AMERICAN FEDERATION OF TELEVISION AND RADIO ARTISTS, AFL-CIO, Plaintiff, Warren Pierce, Plaintiff-Appellant, v. WJBK-TV (NEW WORLD COMMUNICATIONS OF DETROIT, INC.); A & M Specialists, Inc., Defendants-Appellees.
Plaintiff, Warren Pierce, appeals from the district court's dismissal of this action seeking enforcement of a subpoena duces tecum issued to defendant A & M Specialists, Inc., by the arbitrator in a grievance proceeding between the American Federation of Television and Radio Artists, AFL-CIO (AFTRA or Union), and his former employer, defendant WJBK-TV (New World Communications of Detroit, Inc.) (WJBK).1 Pierce argues on appeal that the district court erred by refusing to enforce the subpoena under § 301 of the Labor Management Relations Act (LMRA) of 1947, 29 U.S.C. § 185, or § 7 of the Arbitration Act, 9 U.S.C. § 7. We agree and reverse the judgment of the district court.
Pierce was employed by WJBK as a news anchor, reporter, and talk show host, under an individual contract and a collective bargaining agreement. The collective bargaining agreement provided for “final, binding and conclusive” arbitration of grievances.2 On November 30, 1995, WJBK terminated Pierce's employment. WJBK contends that, among other things, Pierce violated the terms of his contract and code of business conduct when he misused automobile privileges extended to him by certain automobile companies. Pierce grieved the discharge arguing, in part, that other media personalities guilty of similar abuses were not disciplined or discharged. The dispute was submitted to arbitration pursuant to the collective bargaining agreement.
A & M, which was not a party to the employment contract or the grievance, is in the business of maintaining, storing, and delivering automobiles to third persons, including media personalities, on behalf of various automobile manufacturers. Aside from the arbitrator's subpoena at issue in this case, Pierce made several other unsuccessful attempts to subpoena records from A & M. The arbitrator issued his subpoena on August 30, 1996, directing A & M to appear at the office of plaintiff's counsel on September 6, 1996, and at the arbitration hearing scheduled for September 13, 1996, and to produce records concerning the use of its vehicles by media personalities. A & M refused to comply and filed a petition to quash the subpoena with the district court. In response, Pierce asked the district court to enforce the subpoena. The district court dismissed the action in February 1997, for failing to allege any basis for subject matter jurisdiction.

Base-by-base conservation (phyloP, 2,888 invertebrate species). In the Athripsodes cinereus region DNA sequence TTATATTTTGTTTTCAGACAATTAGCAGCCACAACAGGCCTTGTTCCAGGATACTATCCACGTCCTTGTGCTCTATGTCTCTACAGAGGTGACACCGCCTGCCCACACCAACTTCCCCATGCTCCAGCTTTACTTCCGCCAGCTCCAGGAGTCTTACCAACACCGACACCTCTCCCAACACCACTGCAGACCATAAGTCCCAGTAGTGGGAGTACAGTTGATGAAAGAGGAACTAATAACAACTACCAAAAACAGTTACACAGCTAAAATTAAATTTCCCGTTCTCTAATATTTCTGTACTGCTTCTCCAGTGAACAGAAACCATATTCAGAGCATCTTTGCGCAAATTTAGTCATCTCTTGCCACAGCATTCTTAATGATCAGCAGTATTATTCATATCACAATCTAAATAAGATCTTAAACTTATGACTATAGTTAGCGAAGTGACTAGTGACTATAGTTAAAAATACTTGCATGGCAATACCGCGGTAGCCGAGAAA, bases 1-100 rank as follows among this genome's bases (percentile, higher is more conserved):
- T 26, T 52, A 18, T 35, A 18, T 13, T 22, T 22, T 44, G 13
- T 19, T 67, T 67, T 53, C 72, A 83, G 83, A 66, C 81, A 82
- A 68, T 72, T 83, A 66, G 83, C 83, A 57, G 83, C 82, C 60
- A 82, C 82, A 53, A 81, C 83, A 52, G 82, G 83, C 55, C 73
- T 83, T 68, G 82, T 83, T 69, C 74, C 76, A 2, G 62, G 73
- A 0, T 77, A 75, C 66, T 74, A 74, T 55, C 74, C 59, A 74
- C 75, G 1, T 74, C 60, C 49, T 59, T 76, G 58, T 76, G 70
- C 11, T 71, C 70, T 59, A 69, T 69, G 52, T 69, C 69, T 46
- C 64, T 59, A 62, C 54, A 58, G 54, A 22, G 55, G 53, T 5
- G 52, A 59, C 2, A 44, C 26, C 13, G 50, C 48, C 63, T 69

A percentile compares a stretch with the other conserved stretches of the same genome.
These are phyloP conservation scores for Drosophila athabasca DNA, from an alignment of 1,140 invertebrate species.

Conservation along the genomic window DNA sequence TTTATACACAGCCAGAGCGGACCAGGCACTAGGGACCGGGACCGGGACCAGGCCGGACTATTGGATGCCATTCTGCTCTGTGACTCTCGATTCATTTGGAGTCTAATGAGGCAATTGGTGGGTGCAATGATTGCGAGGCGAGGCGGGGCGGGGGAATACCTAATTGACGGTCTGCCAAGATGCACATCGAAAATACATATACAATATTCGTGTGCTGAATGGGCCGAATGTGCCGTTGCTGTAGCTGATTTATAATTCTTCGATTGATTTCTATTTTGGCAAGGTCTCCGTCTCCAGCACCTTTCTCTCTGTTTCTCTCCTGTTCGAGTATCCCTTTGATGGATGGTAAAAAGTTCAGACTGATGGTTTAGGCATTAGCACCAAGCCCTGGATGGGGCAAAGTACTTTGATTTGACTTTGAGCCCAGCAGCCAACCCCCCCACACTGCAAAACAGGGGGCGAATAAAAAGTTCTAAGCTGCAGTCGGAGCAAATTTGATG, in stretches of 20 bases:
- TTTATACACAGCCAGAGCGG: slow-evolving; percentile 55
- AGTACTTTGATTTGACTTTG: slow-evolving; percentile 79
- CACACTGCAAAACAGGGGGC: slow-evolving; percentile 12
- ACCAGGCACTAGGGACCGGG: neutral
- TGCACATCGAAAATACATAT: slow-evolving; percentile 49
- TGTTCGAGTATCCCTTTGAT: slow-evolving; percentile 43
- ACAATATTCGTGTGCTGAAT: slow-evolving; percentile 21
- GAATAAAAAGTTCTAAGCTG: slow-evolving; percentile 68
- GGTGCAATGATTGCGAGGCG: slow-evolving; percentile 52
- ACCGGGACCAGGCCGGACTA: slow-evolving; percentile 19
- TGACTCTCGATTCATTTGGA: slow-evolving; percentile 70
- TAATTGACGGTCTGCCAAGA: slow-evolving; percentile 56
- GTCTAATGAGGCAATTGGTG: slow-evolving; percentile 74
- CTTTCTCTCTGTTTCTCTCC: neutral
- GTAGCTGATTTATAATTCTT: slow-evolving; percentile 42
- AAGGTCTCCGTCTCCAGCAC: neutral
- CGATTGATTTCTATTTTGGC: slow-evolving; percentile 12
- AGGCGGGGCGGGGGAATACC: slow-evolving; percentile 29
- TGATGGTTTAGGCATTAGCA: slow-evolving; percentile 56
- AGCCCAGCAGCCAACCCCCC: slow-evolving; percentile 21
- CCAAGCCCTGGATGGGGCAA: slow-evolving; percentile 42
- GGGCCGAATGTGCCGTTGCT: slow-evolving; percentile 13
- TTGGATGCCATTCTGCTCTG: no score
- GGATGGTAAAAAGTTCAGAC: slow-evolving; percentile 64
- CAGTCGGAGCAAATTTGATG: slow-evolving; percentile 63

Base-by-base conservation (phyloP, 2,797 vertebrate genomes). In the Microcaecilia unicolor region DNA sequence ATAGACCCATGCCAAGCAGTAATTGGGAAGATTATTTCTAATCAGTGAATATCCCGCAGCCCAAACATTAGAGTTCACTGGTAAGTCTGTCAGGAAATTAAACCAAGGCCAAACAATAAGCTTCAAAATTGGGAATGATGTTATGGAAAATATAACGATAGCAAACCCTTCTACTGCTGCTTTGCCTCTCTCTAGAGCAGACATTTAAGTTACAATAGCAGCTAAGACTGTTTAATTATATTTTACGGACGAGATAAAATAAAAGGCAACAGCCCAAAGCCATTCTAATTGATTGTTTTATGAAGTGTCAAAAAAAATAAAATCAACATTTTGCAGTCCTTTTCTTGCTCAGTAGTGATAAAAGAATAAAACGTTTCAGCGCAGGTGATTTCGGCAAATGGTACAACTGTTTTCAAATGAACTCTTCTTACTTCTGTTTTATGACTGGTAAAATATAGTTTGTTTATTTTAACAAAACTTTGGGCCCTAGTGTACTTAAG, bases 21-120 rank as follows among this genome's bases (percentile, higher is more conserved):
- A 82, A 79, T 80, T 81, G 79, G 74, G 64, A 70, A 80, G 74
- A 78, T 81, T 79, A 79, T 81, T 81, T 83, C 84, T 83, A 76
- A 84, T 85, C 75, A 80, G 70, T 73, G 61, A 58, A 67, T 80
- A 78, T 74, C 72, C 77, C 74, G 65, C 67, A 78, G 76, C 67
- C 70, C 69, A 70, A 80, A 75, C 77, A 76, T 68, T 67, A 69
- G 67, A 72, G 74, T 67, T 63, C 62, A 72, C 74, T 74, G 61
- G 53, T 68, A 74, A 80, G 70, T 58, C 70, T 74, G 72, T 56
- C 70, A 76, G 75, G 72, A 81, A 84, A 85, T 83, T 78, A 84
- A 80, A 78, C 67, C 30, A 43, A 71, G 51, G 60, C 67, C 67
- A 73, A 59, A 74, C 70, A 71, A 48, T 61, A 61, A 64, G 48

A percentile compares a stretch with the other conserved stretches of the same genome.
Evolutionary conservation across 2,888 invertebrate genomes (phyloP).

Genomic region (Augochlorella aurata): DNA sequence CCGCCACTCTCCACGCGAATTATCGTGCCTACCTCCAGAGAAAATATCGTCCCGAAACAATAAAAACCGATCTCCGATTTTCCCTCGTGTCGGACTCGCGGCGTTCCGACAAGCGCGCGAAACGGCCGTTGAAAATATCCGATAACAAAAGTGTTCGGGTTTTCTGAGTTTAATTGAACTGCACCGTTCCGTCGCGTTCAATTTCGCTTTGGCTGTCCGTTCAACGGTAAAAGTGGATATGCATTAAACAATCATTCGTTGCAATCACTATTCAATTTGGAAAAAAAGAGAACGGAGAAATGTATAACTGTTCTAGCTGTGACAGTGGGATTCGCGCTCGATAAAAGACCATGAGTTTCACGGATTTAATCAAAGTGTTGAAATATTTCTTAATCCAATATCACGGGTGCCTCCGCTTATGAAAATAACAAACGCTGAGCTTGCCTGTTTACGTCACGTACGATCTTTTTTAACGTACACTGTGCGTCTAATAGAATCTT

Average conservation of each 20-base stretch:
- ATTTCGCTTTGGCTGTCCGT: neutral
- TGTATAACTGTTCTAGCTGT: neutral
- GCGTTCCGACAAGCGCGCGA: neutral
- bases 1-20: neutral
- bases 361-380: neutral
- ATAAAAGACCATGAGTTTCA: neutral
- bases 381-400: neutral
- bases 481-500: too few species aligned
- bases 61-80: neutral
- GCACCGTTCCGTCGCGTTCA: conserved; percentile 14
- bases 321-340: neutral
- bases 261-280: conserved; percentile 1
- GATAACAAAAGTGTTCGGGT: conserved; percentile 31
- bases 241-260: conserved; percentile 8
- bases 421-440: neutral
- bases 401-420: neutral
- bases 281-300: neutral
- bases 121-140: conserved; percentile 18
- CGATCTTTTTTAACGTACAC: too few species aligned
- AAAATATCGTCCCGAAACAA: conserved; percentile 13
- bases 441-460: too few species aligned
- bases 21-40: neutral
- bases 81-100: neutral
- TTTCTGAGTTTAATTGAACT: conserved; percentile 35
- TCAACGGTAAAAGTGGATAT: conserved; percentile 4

In June 1997, Pierce and the Union filed this action seeking once again to enforce the arbitrator's subpoena issued August 30, 1996. The district court ordered A & M to show cause why it should not be required to comply. Both WJBK and A & M filed motions to dismiss and the district court heard oral argument. In September 1997, the district court granted the defendants' motions to dismiss and denied the plaintiffs' request to enforce the subpoena. Finding that it had subject matter jurisdiction and authority to enforce the subpoena under § 301 of the LMRA, the district court nonetheless refused to enforce it on the grounds that the information was “irrelevant to the decision to be made by the arbitrator.” The district court explained: